Separate forms can be used for each parcel in a manner that is convenient for the parties.
If a form such as this has not been used in the past, the farmland owner and the producer should discuss the purpose of the reporting process. The parties should agree upon the confidential nature of the information shared on this form. A landowner must understand that the farm tenant does not want this proprietary business information shared with others who have no right to this data. Likewise, the tenant should understand that the landowner has a right to know how the farmland is being utilized for crop production. Conversations based on the reported information should help the owner and producer to grow in understanding their relationship, to the mutual benefit of both parties.
The Farmland Lease Annual Report form is organized into several sections. Information can be recorded by the producer throughout the year. Early in the growing season, the producer will record the crop planted, seed varieties, and seeding rate as well as the planting date for each parcel. Another section allows space for the producer to indicate the type of tillage system utilized for each crop.
Fertilizer applications can be recorded in a section provided for that purpose, specifically pounds applied of nitrogen, phosphorous, potash, lime, or other nutrient applications. A later section is open to provide descriptive information on soil and land improvements. There is a notation to attach soil test results and maps that are available.
Pesticide applications, which may include herbicides, insecticides, and fungicides should also be recorded in sections provided for that purpose.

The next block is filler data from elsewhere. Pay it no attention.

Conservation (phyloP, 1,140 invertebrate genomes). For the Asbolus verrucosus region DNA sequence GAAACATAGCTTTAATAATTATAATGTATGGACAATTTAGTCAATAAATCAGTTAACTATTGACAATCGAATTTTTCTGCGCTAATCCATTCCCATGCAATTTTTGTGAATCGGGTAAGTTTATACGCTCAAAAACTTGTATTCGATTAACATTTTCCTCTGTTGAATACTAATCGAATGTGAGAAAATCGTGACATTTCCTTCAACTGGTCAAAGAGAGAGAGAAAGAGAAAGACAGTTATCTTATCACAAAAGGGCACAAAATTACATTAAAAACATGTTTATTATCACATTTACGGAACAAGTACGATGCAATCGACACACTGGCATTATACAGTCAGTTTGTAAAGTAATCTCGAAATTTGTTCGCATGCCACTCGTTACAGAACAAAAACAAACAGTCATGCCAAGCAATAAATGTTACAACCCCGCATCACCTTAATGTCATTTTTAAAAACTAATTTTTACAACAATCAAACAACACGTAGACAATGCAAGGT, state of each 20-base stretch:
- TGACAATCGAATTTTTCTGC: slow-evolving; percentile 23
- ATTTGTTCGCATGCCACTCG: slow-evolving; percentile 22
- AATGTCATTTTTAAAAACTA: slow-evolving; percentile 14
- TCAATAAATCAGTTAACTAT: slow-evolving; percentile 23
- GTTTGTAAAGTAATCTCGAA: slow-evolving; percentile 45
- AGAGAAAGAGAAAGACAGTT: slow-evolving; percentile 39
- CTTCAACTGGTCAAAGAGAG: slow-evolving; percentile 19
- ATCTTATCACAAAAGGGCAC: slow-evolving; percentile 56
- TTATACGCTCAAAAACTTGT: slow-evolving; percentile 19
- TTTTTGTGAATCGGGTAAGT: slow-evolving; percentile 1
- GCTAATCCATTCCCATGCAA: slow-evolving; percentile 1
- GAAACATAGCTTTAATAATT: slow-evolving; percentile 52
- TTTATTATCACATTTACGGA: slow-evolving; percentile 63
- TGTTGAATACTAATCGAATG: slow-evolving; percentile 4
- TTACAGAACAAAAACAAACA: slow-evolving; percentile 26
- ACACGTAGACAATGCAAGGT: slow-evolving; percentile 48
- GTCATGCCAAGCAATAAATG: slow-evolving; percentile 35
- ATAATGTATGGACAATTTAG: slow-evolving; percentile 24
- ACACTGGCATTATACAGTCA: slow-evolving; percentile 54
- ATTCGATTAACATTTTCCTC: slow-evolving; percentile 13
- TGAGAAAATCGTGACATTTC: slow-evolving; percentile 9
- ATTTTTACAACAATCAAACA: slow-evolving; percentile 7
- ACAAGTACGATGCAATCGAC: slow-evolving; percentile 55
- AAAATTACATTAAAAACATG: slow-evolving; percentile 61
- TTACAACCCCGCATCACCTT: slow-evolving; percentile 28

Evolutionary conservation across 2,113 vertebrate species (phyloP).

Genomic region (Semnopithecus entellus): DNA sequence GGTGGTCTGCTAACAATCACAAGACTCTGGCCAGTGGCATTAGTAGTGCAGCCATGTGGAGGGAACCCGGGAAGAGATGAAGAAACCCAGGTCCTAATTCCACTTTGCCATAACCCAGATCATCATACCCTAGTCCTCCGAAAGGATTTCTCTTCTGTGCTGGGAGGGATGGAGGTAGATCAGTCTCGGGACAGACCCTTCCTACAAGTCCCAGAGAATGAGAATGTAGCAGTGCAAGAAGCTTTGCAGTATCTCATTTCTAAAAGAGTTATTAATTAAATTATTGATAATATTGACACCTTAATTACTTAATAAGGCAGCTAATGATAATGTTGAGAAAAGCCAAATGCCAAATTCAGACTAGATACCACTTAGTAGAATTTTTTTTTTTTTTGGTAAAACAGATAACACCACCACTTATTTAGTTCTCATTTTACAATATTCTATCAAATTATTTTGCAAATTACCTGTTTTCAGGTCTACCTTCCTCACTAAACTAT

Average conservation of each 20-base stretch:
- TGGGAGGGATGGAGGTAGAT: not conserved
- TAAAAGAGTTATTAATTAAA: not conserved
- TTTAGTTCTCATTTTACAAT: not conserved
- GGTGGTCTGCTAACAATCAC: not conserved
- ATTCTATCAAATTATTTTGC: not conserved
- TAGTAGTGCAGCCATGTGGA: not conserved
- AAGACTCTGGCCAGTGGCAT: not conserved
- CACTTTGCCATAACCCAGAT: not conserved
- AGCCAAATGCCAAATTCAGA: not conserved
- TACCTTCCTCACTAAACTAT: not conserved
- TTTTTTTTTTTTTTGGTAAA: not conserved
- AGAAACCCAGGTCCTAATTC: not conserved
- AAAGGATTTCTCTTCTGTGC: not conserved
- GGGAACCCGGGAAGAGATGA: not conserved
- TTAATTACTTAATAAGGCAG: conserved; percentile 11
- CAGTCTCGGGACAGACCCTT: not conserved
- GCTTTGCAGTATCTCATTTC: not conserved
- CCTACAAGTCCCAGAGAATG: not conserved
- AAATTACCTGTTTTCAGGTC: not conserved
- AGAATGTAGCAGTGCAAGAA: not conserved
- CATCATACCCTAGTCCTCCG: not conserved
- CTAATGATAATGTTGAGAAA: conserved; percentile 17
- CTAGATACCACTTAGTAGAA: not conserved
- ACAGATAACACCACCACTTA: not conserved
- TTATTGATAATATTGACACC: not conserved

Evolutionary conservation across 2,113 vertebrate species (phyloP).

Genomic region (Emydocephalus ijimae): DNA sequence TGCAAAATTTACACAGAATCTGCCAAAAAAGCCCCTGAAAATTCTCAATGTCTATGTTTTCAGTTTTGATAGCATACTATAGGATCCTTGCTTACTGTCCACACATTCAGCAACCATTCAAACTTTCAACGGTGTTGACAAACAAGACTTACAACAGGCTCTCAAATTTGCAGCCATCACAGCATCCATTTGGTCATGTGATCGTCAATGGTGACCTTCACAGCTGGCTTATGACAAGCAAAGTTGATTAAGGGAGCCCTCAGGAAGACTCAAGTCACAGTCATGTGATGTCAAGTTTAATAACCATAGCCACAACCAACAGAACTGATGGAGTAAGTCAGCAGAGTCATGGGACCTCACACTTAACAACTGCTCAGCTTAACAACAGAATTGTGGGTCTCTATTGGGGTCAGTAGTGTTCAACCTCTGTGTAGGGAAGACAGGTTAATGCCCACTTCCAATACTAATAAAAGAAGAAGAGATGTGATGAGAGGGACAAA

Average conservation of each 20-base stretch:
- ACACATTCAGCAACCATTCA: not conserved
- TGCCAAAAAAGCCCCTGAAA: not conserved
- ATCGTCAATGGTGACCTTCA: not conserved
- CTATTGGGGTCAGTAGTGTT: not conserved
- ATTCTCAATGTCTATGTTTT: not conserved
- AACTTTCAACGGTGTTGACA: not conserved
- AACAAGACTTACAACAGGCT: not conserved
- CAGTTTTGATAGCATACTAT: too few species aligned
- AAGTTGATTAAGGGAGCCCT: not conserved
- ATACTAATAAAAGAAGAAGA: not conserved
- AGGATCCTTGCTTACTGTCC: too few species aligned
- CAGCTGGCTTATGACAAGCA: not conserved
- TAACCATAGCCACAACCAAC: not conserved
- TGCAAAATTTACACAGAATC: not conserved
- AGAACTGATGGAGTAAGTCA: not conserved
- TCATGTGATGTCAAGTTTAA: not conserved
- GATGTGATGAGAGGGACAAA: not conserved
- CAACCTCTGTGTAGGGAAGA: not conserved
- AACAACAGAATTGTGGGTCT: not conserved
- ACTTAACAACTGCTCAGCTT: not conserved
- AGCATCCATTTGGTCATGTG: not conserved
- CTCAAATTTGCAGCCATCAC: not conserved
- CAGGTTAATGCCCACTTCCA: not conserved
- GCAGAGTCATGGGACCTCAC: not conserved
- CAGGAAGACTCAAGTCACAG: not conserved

Finally, production results should be reported at the end of the crop year. Space is provided to report total and average production. The landowner may request copies of crop reporting data prepared for government agencies or crop insurance purposes. Again, such documentation is confidential between the parties.
Farmland owners and producers may wish to revise or design a form more suited to particular purposes. This Farmland Lease Annual Report is intended to provide a basic format for reporting. However, by using this form or something similar, the parties will have a consistent format and methodology to share information and enhance communication in the farmland leasing relationship.
The Farmland Lease Annual Report is available in a fillable form in the accompanying "pdf" file that you can access by clicking here or on the icon above.
Improving Your Farm Lease Contract (AgDM File C2-01)
Good Communication Can Help Solve Problems (AgDM File C6-56)
Developing a Farm Newsletter for Landlords (AgDM File C2-14)
Farm Newsletters - Are they worth the effort? (AgDM Newsletter) August 2016
Improving Business Communication Skills (AgDM File C4-71)
Melissa O'Rourke, former extension farm and agribusiness management specialist
Kelvin Leibold, extension farm management specialist 641-648-4850, email@example.com
Tim Eggers, former field ag economist, firstname.lastname@example.org